Picking a new language

By Jonathan Wells in London(China Daily)
Updated: 2017-05-17 07:28:32

Getting immersed in a foreign language while learning, such as listening to songs, helps one get a better grip on the language.[Photo provided to China Daily]

Putting aside matters of employability, teaching yourself a new tongue is an invaluable skill: It can increase your mental health and general intelligence, not to mention make holidaying less stressful.

Here's how to go about the task in superfast time. Good luck!

Follow news reports

Narguess Farzad is a senior tutor in the Department of the Languages and Cultures of the Near and Middle East at The School of Oriental and African Studies. She believes that a surefire way to supercharge your learning curve is to follow the news in a foreign language.

"As part of self-study, tuning into the same items of news flashes across all global networks can be useful, especially in an era when the internet gives us access to endless apps and websites," suggests Farzad.

The same can be said for adverts - from national television advertisements to personal ads in local newspapers. "These tend to be easy to follow and are a satisfying way of using basic vocabulary and grammar that you have already learned."

Embrace technology

"Apps now allow anybody, anywhere to practice languages at any time," says Luis von Ahn, a Guatemalan entrepreneur and founder of popular language-learning platform Duolingo.

"Instead of having to sign up for a one-hour class and commute there every day, you can now learn whenever you want - if you're waiting for the bus, if you're bored at home, or if you just have a few minutes to kill. This convenience has fundamentally changed the way people learn, and has gotten millions of people more engaged in learning foreign languages."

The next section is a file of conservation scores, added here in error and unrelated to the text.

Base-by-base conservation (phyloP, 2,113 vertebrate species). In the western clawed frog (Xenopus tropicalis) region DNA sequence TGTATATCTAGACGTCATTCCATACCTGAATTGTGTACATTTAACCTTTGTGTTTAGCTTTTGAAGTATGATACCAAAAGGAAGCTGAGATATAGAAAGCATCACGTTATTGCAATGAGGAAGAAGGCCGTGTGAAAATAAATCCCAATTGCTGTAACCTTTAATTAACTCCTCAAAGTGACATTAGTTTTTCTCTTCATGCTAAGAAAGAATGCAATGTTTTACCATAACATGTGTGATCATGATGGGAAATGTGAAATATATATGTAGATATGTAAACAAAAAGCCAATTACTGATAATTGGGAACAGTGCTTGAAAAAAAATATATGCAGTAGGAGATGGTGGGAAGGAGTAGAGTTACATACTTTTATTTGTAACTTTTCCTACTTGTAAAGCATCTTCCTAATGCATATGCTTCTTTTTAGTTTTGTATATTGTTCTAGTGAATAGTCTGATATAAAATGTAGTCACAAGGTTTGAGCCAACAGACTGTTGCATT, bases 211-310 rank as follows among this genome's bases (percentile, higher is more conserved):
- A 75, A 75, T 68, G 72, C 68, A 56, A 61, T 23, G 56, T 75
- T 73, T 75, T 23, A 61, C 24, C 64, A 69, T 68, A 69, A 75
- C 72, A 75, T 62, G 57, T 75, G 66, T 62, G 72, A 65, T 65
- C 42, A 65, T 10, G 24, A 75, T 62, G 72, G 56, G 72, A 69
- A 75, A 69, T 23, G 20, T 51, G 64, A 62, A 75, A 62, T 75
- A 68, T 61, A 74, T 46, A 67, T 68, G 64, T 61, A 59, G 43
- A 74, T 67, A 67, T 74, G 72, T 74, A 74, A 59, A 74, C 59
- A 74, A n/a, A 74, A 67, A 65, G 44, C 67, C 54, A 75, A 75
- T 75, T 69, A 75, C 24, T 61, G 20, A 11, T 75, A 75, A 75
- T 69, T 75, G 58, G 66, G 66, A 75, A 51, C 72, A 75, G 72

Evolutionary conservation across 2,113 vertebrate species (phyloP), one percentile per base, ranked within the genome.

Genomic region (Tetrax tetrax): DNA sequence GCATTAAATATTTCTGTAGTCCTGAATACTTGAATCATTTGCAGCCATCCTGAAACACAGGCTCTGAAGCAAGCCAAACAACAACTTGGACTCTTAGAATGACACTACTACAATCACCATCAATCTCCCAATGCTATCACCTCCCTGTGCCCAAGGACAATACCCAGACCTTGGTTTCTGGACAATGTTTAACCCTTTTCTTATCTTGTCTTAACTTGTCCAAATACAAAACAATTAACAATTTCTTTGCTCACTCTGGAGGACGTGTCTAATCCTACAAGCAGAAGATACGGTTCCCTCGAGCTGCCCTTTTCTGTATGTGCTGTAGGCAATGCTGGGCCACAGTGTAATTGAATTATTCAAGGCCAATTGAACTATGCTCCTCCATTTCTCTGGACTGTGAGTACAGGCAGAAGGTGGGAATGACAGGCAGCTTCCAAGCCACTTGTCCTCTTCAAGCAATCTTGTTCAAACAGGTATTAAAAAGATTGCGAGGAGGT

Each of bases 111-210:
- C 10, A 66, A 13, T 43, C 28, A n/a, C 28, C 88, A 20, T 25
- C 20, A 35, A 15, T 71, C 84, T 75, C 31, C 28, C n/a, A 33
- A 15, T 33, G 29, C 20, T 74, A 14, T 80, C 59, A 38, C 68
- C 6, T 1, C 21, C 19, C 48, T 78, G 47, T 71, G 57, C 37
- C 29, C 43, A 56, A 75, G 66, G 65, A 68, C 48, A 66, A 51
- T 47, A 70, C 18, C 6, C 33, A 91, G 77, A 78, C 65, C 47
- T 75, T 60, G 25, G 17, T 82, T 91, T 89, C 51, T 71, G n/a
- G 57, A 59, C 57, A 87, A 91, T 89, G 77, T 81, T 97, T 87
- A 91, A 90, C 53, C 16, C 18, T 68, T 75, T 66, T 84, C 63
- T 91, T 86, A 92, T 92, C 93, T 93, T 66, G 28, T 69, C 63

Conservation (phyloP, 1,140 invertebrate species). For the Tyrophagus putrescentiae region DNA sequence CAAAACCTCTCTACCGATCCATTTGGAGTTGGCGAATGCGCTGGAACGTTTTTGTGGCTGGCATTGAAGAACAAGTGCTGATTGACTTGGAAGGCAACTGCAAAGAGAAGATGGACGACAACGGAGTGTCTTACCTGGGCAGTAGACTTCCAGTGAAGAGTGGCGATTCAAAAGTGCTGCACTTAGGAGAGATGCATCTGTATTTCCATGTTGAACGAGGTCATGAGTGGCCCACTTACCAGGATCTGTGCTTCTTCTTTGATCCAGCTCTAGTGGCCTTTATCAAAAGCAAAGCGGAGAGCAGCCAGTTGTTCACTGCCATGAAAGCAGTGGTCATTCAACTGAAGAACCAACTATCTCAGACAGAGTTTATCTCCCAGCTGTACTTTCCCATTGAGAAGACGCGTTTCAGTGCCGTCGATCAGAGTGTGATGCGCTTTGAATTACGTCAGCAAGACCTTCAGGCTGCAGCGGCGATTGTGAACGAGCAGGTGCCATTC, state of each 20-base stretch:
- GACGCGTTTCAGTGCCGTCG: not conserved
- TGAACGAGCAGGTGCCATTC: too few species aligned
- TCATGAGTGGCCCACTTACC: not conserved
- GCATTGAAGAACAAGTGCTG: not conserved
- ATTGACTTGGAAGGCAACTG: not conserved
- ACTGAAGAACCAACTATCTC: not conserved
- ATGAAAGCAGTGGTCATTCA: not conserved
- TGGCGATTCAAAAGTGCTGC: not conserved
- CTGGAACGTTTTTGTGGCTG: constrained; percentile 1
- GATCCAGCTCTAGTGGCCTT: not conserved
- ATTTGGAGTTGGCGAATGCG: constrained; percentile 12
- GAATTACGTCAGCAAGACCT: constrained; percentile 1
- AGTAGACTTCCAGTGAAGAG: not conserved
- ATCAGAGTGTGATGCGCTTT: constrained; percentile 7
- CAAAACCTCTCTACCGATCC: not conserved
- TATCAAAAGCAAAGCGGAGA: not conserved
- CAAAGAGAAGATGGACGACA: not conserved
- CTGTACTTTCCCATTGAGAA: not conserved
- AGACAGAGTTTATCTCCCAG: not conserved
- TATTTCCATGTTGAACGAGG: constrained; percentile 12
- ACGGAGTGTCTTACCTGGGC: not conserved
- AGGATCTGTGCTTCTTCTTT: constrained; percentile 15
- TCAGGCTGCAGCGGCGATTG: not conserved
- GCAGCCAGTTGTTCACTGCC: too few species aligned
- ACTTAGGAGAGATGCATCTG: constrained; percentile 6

Duolingo, for example, has over 150 million users worldwide.

"Technology itself has also helped speed up the learning time of a language," Von Ahn continues. "Because we have so many users, we can find out the most convenient and effective ways to learn a particular new language in a matter of days. If we take the next 50,000 users that sign up to Duolingo, teach half of them plurals before adjectives and the other half adjectives before plurals, and then measure which ones learn better, this helps us help them."

Enjoy songs and films

"I also encourage the use of songs," says Farzad. "In fact, I learned a lot of my English through English pop music long before coming to live in the UK. The lyrics of Terry Jacks' Seasons in the Sun taught me a lot more than all the Janet & John English books!"

Farzad is right. In 2013, a study from the University of Edinburgh discovered that adults who sang words or short phrases from a foreign language while learning were twice as good at speaking it later.

It was suggested that by listening to words that are sung, and by singing them back, the technique takes advantage of the strong links between music and memory.

"Also," adds Farzad, "try watching films as another way of consolidating your language learning process. You can start by watching dubbed versions of originals, such as The Sound of Music or Finding Nemo ... and then move to soaps and thrillers produced in the target language."

Mix with natives

"There aren't many shortcuts that I would recommend," says Ana de Medeiros, director of the Modern Language Centre at King's College London, "but clearly one of the more beneficial methods of learning a new language quickly is to immerse yourself in the culture."

This works better if you already have some rudimentary knowledge of the language. "But, by changing your environment, and actually studying intensively in a country or region where the target language is spoken, you will encounter the words and phrases in very natural situations - which will be very helpful."

"Of course, each student benefits from different approaches, but the best thing is to aim for this repeated exposure to the language you are trying to learn, and engaging in regular speaking practice sessions with a native speaker. Remember, learning a language is very different from simply learning a few choice phrases."



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